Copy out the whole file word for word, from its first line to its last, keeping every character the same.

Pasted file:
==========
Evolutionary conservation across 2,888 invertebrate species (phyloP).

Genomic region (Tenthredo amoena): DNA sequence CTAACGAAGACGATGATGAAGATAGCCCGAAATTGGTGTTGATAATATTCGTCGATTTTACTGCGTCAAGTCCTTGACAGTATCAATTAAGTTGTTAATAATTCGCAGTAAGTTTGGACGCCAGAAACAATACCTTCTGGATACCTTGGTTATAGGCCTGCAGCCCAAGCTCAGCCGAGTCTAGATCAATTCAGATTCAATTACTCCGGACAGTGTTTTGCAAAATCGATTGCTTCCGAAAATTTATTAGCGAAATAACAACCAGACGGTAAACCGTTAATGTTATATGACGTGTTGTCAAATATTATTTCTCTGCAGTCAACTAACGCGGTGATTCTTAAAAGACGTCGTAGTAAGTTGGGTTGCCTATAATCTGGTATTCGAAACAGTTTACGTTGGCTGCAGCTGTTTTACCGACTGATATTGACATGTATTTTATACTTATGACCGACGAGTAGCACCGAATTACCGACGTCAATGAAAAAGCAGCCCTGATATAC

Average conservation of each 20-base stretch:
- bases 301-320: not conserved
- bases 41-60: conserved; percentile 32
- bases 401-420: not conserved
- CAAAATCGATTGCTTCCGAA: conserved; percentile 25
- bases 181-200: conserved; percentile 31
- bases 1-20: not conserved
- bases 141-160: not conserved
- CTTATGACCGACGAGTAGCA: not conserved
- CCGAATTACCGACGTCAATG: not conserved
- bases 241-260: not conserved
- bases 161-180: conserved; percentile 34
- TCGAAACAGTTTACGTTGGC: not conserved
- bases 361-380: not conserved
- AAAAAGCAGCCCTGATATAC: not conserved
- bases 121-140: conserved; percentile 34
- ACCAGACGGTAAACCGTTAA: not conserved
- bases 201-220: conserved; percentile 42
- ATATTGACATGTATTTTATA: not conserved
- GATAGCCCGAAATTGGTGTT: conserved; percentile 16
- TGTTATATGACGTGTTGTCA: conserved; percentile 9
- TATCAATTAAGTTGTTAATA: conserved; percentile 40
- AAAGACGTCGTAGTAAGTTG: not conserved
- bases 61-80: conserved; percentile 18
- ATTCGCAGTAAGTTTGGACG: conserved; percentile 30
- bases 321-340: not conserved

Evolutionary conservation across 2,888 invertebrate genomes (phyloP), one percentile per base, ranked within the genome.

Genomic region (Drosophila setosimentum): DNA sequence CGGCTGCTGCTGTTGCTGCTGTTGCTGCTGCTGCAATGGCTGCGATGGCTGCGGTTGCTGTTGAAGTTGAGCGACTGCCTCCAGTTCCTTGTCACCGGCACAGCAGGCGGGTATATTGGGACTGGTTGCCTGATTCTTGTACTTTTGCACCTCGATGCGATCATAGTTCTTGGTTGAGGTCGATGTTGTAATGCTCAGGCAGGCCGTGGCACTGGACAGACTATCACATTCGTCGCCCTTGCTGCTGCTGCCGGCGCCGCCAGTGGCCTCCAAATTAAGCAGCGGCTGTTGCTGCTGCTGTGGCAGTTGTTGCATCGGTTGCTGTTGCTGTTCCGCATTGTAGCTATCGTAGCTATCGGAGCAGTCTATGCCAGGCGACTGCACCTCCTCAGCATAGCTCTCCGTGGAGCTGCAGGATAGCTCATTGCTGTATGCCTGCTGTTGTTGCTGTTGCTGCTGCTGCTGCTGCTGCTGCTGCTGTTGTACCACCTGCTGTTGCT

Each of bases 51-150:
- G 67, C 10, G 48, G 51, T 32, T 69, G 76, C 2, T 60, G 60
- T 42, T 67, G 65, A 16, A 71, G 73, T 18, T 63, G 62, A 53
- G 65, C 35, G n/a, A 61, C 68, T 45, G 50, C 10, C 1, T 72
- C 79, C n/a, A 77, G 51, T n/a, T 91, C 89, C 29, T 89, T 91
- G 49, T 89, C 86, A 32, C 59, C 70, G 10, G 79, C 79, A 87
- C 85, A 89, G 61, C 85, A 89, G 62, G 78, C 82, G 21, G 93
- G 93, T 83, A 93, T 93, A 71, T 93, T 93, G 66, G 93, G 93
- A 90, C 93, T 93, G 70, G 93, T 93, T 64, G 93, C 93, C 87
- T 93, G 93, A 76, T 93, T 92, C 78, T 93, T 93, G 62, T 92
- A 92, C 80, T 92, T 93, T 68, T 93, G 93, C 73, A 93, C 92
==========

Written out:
Evolutionary conservation across 2,888 invertebrate species (phyloP).

Genomic region (Tenthredo amoena): DNA sequence CTAACGAAGACGATGATGAAGATAGCCCGAAATTGGTGTTGATAATATTCGTCGATTTTACTGCGTCAAGTCCTTGACAGTATCAATTAAGTTGTTAATAATTCGCAGTAAGTTTGGACGCCAGAAACAATACCTTCTGGATACCTTGGTTATAGGCCTGCAGCCCAAGCTCAGCCGAGTCTAGATCAATTCAGATTCAATTACTCCGGACAGTGTTTTGCAAAATCGATTGCTTCCGAAAATTTATTAGCGAAATAACAACCAGACGGTAAACCGTTAATGTTATATGACGTGTTGTCAAATATTATTTCTCTGCAGTCAACTAACGCGGTGATTCTTAAAAGACGTCGTAGTAAGTTGGGTTGCCTATAATCTGGTATTCGAAACAGTTTACGTTGGCTGCAGCTGTTTTACCGACTGATATTGACATGTATTTTATACTTATGACCGACGAGTAGCACCGAATTACCGACGTCAATGAAAAAGCAGCCCTGATATAC

Average conservation of each 20-base stretch:
- bases 301-320: not conserved
- bases 41-60: conserved; percentile 32
- bases 401-420: not conserved
- CAAAATCGATTGCTTCCGAA: conserved; percentile 25
- bases 181-200: conserved; percentile 31
- bases 1-20: not conserved
- bases 141-160: not conserved
- CTTATGACCGACGAGTAGCA: not conserved
- CCGAATTACCGACGTCAATG: not conserved
- bases 241-260: not conserved
- bases 161-180: conserved; percentile 34
- TCGAAACAGTTTACGTTGGC: not conserved
- bases 361-380: not conserved
- AAAAAGCAGCCCTGATATAC: not conserved
- bases 121-140: conserved; percentile 34
- ACCAGACGGTAAACCGTTAA: not conserved
- bases 201-220: conserved; percentile 42
- ATATTGACATGTATTTTATA: not conserved
- GATAGCCCGAAATTGGTGTT: conserved; percentile 16
- TGTTATATGACGTGTTGTCA: conserved; percentile 9
- TATCAATTAAGTTGTTAATA: conserved; percentile 40
- AAAGACGTCGTAGTAAGTTG: not conserved
- bases 61-80: conserved; percentile 18
- ATTCGCAGTAAGTTTGGACG: conserved; percentile 30
- bases 321-340: not conserved

Evolutionary conservation across 2,888 invertebrate genomes (phyloP), one percentile per base, ranked within the genome.

Genomic region (Drosophila setosimentum): DNA sequence CGGCTGCTGCTGTTGCTGCTGTTGCTGCTGCTGCAATGGCTGCGATGGCTGCGGTTGCTGTTGAAGTTGAGCGACTGCCTCCAGTTCCTTGTCACCGGCACAGCAGGCGGGTATATTGGGACTGGTTGCCTGATTCTTGTACTTTTGCACCTCGATGCGATCATAGTTCTTGGTTGAGGTCGATGTTGTAATGCTCAGGCAGGCCGTGGCACTGGACAGACTATCACATTCGTCGCCCTTGCTGCTGCTGCCGGCGCCGCCAGTGGCCTCCAAATTAAGCAGCGGCTGTTGCTGCTGCTGTGGCAGTTGTTGCATCGGTTGCTGTTGCTGTTCCGCATTGTAGCTATCGTAGCTATCGGAGCAGTCTATGCCAGGCGACTGCACCTCCTCAGCATAGCTCTCCGTGGAGCTGCAGGATAGCTCATTGCTGTATGCCTGCTGTTGTTGCTGTTGCTGCTGCTGCTGCTGCTGCTGCTGCTGTTGTACCACCTGCTGTTGCT

Each of bases 51-150:
- G 67, C 10, G 48, G 51, T 32, T 69, G 76, C 2, T 60, G 60
- T 42, T 67, G 65, A 16, A 71, G 73, T 18, T 63, G 62, A 53
- G 65, C 35, G n/a, A 61, C 68, T 45, G 50, C 10, C 1, T 72
- C 79, C n/a, A 77, G 51, T n/a, T 91, C 89, C 29, T 89, T 91
- G 49, T 89, C 86, A 32, C 59, C 70, G 10, G 79, C 79, A 87
- C 85, A 89, G 61, C 85, A 89, G 62, G 78, C 82, G 21, G 93
- G 93, T 83, A 93, T 93, A 71, T 93, T 93, G 66, G 93, G 93
- A 90, C 93, T 93, G 70, G 93, T 93, T 64, G 93, C 93, C 87
- T 93, G 93, A 76, T 93, T 92, C 78, T 93, T 93, G 62, T 92
- A 92, C 80, T 92, T 93, T 68, T 93, G 93, C 73, A 93, C 92